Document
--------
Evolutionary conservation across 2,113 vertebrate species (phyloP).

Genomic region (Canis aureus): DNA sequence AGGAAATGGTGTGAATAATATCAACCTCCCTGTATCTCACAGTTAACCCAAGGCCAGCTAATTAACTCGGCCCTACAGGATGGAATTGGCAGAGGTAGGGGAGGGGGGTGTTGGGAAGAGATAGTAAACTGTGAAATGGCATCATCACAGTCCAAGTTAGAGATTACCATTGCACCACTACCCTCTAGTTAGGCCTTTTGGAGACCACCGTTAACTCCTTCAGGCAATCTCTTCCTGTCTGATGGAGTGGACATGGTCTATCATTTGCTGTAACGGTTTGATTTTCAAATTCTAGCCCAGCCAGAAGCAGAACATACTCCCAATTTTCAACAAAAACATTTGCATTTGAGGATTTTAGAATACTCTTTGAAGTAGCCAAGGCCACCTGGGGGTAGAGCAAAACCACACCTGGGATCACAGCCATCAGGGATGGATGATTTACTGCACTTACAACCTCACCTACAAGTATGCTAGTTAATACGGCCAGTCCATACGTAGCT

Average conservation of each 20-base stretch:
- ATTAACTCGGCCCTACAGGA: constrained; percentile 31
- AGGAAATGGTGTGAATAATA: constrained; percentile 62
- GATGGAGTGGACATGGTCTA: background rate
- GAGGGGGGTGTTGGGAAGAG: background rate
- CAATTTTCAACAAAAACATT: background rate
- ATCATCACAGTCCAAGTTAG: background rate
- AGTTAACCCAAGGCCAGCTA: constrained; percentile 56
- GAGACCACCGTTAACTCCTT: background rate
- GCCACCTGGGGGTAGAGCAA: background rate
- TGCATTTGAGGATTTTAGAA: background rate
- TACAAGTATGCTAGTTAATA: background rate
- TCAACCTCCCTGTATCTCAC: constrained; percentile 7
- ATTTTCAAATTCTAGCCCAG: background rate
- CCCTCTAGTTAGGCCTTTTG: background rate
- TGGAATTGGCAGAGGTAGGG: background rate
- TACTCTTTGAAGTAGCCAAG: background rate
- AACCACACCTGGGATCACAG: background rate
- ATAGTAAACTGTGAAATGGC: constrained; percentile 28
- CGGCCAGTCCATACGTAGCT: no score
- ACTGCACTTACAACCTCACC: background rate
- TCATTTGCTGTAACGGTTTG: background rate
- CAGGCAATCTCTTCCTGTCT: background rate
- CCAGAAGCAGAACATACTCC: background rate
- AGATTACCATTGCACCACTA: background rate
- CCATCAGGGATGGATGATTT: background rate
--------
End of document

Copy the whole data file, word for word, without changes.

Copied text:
Evolutionary conservation across 2,113 vertebrate species (phyloP).

Genomic region (Canis aureus): DNA sequence AGGAAATGGTGTGAATAATATCAACCTCCCTGTATCTCACAGTTAACCCAAGGCCAGCTAATTAACTCGGCCCTACAGGATGGAATTGGCAGAGGTAGGGGAGGGGGGTGTTGGGAAGAGATAGTAAACTGTGAAATGGCATCATCACAGTCCAAGTTAGAGATTACCATTGCACCACTACCCTCTAGTTAGGCCTTTTGGAGACCACCGTTAACTCCTTCAGGCAATCTCTTCCTGTCTGATGGAGTGGACATGGTCTATCATTTGCTGTAACGGTTTGATTTTCAAATTCTAGCCCAGCCAGAAGCAGAACATACTCCCAATTTTCAACAAAAACATTTGCATTTGAGGATTTTAGAATACTCTTTGAAGTAGCCAAGGCCACCTGGGGGTAGAGCAAAACCACACCTGGGATCACAGCCATCAGGGATGGATGATTTACTGCACTTACAACCTCACCTACAAGTATGCTAGTTAATACGGCCAGTCCATACGTAGCT

Average conservation of each 20-base stretch:
- ATTAACTCGGCCCTACAGGA: constrained; percentile 31
- AGGAAATGGTGTGAATAATA: constrained; percentile 62
- GATGGAGTGGACATGGTCTA: background rate
- GAGGGGGGTGTTGGGAAGAG: background rate
- CAATTTTCAACAAAAACATT: background rate
- ATCATCACAGTCCAAGTTAG: background rate
- AGTTAACCCAAGGCCAGCTA: constrained; percentile 56
- GAGACCACCGTTAACTCCTT: background rate
- GCCACCTGGGGGTAGAGCAA: background rate
- TGCATTTGAGGATTTTAGAA: background rate
- TACAAGTATGCTAGTTAATA: background rate
- TCAACCTCCCTGTATCTCAC: constrained; percentile 7
- ATTTTCAAATTCTAGCCCAG: background rate
- CCCTCTAGTTAGGCCTTTTG: background rate
- TGGAATTGGCAGAGGTAGGG: background rate
- TACTCTTTGAAGTAGCCAAG: background rate
- AACCACACCTGGGATCACAG: background rate
- ATAGTAAACTGTGAAATGGC: constrained; percentile 28
- CGGCCAGTCCATACGTAGCT: no score
- ACTGCACTTACAACCTCACC: background rate
- TCATTTGCTGTAACGGTTTG: background rate
- CAGGCAATCTCTTCCTGTCT: background rate
- CCAGAAGCAGAACATACTCC: background rate
- AGATTACCATTGCACCACTA: background rate
- CCATCAGGGATGGATGATTT: background rate